- Overall Rating
- Pricey at this trim level, but state of the art for this market. You’ll like this vehicle if: you’ve got a bit of spending cash and like all the modcons of a luxury car in a minivan package.
- Looks Rating
- Less idiosyncratic than it used to be – definitely mainstream now.
- Interior Rating
- Arguably this vehicle’s strongest point: roomy, versatile, comfortable.
- Ride Rating
- Nice long wheelbase, excellent seats. Bride-perfect.
- Safety Rating
- Front, side, and roof-mounted airbags – for everyone – and a full roster of active safety features.
- Green Rating
- On par with its competitors, but not particularly thrifty.
To many, a minivan is as sexy as a shoebox.
With the exception of Chrysler, they are not hot sellers for their respective manufacturers, and minivan sales across the board aren't exactly setting the world on fire. Overall sales in Canada are down almost 20 per cent for 2013.
And one of the least popular models is the Nissan Quest. It's near the bottom of the heap and its only rival in terms of poor sales is the Volkswagen Routan. It's not that there's anything fundamentally wrong with the Quest; in fact, it does many things well. But this is an expensive proposition, with a base price approaching $30,000. My top-of-the-range LE starts at almost $47,000. Comparatively, Chrysler's Grand Caravan starts at less than $20,000 and, while it may not be as refined or well-equipped as a Quest, that's a big price difference in a market that tends to put practicality over everything else.
Aside from its uncomfortable price tag, I like this version of the Quest. Nissan has made the styling more palatable, and it's roomy, loaded with convenience goodies, powerful, and as comfortable as a luxury sedan.
It also makes a good wedding party people-carrier. During my time with this one, my eldest daughter got hitched, and I used the Quest for my role as the designated chauffeur/gopher/dogsbody. Throughout the festivities, we schlepped people around, hauled matrimonial items from here to there, and carried the blushing bride and her bridal party to the banquet facilities.
It was quite a sight. My daughter in her full train, four bridesmaids, mother of the bride, and all the attendant paraphernalia fit into the Quest with room to spare.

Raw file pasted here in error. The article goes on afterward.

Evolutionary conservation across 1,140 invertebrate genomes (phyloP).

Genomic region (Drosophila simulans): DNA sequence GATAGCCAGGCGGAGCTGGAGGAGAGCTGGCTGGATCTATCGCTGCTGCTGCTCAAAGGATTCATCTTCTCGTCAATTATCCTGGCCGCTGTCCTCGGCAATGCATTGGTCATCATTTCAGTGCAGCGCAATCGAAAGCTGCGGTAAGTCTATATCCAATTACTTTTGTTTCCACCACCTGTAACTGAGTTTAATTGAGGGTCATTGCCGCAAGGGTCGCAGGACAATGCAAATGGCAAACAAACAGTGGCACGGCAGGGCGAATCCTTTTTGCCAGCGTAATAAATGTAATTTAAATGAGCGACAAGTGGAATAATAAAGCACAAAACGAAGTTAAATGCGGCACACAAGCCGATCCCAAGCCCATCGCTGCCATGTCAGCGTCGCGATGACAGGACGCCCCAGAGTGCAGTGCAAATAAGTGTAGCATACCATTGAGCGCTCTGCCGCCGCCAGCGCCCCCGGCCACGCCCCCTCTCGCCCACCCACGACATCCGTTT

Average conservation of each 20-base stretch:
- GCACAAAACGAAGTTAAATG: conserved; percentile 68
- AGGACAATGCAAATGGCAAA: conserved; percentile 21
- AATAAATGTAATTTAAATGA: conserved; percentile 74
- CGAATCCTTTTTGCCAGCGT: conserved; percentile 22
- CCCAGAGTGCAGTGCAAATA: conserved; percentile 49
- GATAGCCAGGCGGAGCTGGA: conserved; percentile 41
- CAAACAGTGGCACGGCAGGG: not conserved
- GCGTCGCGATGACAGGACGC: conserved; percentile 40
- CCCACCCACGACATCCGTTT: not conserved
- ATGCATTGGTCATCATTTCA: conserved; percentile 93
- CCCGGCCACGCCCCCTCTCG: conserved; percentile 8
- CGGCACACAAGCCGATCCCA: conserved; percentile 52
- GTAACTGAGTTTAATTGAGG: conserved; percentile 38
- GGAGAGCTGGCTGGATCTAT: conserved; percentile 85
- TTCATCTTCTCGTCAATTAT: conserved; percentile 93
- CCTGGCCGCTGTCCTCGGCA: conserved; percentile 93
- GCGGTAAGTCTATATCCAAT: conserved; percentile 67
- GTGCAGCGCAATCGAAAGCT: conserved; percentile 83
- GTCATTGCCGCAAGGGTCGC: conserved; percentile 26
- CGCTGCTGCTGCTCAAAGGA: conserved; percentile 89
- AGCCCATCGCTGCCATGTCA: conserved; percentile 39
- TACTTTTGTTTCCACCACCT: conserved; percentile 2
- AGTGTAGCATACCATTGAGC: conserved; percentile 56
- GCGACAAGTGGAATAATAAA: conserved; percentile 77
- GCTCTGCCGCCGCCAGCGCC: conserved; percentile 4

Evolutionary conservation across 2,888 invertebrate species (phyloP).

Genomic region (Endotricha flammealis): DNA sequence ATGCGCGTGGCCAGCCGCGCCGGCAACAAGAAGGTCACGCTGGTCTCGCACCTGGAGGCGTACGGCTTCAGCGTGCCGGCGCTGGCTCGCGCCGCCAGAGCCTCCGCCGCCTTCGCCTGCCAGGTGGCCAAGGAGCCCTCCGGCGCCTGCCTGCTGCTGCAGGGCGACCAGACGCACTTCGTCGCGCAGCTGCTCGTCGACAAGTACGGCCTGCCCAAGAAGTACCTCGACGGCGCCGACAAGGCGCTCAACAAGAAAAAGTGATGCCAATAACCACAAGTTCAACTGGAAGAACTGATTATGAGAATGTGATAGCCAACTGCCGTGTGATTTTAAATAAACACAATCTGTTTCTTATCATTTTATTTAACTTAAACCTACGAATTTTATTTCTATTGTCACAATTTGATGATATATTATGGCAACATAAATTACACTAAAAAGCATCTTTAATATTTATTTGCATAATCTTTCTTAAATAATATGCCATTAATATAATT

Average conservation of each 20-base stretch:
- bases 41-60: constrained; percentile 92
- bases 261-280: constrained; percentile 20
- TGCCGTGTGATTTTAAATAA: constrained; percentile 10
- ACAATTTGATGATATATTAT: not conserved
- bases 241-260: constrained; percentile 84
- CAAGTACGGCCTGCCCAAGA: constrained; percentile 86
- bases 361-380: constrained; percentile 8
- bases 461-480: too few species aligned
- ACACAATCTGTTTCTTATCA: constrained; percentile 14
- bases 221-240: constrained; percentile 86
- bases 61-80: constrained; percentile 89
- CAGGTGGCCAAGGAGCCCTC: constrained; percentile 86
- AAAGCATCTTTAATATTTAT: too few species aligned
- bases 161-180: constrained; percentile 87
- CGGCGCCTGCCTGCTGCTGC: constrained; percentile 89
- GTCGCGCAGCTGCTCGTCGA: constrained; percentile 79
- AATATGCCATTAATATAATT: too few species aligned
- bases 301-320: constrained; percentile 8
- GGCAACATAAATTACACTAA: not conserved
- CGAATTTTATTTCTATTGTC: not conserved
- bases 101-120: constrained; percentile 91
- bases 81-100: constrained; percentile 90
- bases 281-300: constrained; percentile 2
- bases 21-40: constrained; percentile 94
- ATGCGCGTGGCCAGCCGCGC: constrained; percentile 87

Not the most glamorous choice of rides, but with its power sliding side doors, it was the perfect fit; when it came time to join the festivities, getting the bride into the chapel without the groom catching sight of her was a snap. Pull up to the vestibule, remotely open the right side door and bob's yer uncle – much more straightforward than trying to extricate her from the back seat of a limo (been there, done that).
A few particulars. Power for the Quest is supplied by Nissan's venerable 3.5-litre V-6 engine, which, in this configuration, delivers 260 horsepower. Transmission is a CVT and this drivetrain delivers 11.0 litres/100 km in town and 8.0 on the highway. By way of comparison, a Toyota Sienna delivers 11.4 city/7.9 highway, while the best-selling Grand Caravan is good for 12.2 city/7.9 highway.
Standard equipment level for the base S model is decent, with air conditioning, back seat heat/ventilation controls, second-row windows that open/close, tilt/telescoping steering, cruise control all standard. The LE version ups the ante, and features leather interior, heated front seats, power rear liftgate, back-up camera and seven-passenger seating. It also comes with Nissan's moonroof package, which is basically a huge sunroof, with a power sun-shade. It adds $2,000 to the price.
While I can do without the moonroof package, the power rear liftgate and power side doors were invaluable. I made full use of these features to stow all the gifts and accoutrements that accompany a full-on wedding – flowers, vases, centrepieces – and there was even a hidden storage compartment under the rear deck for personal items. Total interior elbow room for the Quest is 5,035 litres (4,839 litres with the moonroof), which is huge. The Honda Odyssey, for example, has 4205 litres.
I also like that it has front-seat armrests, a nice low step-in height and easy-access third-row seats. After the "keg on the floor" design fiasco of the previous generation, Nissan went mainstream with the interior layout of the Quest and it's now as good as these things get in terms of ergonomics, switchgear and the comfort factor.
But I can't get around the price. After the dust settles, my tester is more than $51,000 – before taxes and extras. Much as I liked this vehicle, that is a lot to pay for a minivan. You could get yourself a pair of Grand Caravans and still go on a holiday to Florida for that amount.
Which is where the happy bride went for her honeymoon.
2013 Nissan Quest LE
Base Price: $46,998; as tested: $51,048
Engine: 3.5-litre V-6
Horsepower/torque: 260 hp/240 lb-ft
Fuel economy (litres/100 km): 11.0 city/8.0 highway; regular gas
Alternatives: Volkswagen Routan, Honda Odyssey, Toyota Sienna, Dodge Grand Caravan, Hyundai Entourage, Kia Sedona, Chrysler Town & Country